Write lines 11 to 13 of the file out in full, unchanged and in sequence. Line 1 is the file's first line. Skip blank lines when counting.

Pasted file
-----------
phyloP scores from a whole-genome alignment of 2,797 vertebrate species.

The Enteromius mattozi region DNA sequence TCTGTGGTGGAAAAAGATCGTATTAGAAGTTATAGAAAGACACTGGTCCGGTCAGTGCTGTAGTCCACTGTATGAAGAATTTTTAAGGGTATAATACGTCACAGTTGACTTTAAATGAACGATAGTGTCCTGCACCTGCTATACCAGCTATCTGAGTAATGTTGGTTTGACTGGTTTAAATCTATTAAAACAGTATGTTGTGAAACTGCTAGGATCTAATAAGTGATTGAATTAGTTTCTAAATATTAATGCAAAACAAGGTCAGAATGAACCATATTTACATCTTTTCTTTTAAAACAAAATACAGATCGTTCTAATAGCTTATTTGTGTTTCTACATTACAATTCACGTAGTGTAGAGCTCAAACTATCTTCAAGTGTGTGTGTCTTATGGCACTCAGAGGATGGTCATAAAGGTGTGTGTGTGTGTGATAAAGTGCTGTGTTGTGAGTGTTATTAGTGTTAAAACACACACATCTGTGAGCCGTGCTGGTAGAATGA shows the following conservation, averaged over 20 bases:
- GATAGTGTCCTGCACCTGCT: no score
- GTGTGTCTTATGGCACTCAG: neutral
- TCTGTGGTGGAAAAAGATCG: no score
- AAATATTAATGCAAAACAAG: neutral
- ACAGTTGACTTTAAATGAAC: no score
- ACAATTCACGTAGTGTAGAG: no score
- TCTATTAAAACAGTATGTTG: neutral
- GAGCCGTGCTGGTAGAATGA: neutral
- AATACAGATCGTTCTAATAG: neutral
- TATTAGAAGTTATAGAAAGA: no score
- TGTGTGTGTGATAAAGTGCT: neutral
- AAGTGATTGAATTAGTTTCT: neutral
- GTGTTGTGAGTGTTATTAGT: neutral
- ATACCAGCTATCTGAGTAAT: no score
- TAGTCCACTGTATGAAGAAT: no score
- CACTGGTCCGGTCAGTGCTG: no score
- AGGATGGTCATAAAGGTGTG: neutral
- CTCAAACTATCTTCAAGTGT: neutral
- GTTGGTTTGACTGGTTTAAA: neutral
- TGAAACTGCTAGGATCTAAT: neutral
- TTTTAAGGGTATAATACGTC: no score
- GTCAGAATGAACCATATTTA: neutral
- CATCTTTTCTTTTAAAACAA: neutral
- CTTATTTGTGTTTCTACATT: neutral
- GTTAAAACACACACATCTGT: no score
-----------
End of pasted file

- AATACAGATCGTTCTAATAG: neutral
- TATTAGAAGTTATAGAAAGA: no score
- TGTGTGTGTGATAAAGTGCT: neutral